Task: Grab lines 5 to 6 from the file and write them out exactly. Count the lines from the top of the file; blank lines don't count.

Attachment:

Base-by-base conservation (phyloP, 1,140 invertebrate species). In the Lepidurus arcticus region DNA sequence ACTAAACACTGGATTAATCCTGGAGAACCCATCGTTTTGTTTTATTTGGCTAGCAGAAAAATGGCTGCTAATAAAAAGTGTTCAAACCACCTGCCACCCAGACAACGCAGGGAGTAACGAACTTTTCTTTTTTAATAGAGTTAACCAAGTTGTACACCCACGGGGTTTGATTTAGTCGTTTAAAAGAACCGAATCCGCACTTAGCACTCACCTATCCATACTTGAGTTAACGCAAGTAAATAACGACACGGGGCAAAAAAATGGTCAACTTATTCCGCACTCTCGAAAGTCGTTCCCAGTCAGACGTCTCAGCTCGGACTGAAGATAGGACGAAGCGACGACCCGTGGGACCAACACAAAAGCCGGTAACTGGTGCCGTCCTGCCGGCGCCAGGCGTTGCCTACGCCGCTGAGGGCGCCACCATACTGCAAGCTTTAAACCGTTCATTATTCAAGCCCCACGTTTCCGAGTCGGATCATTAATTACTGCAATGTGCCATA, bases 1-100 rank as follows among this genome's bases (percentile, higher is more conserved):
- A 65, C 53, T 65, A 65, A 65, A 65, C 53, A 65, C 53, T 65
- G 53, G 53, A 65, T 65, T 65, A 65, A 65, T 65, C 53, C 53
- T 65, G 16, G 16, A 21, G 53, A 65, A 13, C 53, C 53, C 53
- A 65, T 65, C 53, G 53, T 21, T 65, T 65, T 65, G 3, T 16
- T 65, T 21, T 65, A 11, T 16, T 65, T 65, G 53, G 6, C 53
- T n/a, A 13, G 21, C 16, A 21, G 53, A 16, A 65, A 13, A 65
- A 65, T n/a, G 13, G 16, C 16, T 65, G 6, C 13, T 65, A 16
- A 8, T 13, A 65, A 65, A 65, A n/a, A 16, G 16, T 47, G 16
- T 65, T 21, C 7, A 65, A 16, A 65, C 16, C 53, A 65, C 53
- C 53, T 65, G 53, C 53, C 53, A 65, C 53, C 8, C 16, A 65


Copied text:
- A 65, T 65, C 53, G 53, T 21, T 65, T 65, T 65, G 3, T 16
- T 65, T 21, T 65, A 11, T 16, T 65, T 65, G 53, G 6, C 53